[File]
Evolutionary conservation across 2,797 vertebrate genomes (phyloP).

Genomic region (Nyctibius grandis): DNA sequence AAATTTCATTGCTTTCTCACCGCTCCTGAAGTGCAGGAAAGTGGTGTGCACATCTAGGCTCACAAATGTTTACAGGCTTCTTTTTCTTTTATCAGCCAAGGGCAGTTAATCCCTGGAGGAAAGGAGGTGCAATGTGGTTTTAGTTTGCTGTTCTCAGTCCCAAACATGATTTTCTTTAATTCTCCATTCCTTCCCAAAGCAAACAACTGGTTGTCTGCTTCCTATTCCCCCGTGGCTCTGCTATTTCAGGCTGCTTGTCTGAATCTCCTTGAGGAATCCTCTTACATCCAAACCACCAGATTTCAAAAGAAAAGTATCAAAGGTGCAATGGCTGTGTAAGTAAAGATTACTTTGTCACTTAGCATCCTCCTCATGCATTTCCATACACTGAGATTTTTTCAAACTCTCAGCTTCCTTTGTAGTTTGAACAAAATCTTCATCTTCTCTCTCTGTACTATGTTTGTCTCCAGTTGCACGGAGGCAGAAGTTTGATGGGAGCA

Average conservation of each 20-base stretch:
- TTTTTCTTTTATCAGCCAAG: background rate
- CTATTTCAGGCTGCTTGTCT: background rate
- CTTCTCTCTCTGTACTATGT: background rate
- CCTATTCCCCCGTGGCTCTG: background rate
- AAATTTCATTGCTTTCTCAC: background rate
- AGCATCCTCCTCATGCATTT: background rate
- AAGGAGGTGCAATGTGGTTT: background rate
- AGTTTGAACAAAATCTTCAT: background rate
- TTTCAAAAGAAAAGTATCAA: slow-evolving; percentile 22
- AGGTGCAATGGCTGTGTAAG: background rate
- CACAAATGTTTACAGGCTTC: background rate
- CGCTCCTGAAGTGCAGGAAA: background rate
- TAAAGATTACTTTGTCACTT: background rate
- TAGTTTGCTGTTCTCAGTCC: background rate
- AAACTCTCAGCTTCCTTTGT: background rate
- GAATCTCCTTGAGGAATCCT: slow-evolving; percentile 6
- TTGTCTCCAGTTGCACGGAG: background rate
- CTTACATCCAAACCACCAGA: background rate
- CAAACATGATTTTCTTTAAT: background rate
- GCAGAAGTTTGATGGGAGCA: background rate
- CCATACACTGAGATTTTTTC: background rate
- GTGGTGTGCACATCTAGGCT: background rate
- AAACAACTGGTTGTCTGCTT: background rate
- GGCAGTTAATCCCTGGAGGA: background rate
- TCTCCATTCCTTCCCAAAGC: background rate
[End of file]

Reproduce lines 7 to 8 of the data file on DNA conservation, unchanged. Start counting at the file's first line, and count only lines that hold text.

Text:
- CCTATTCCCCCGTGGCTCTG: background rate
- AAATTTCATTGCTTTCTCAC: background rate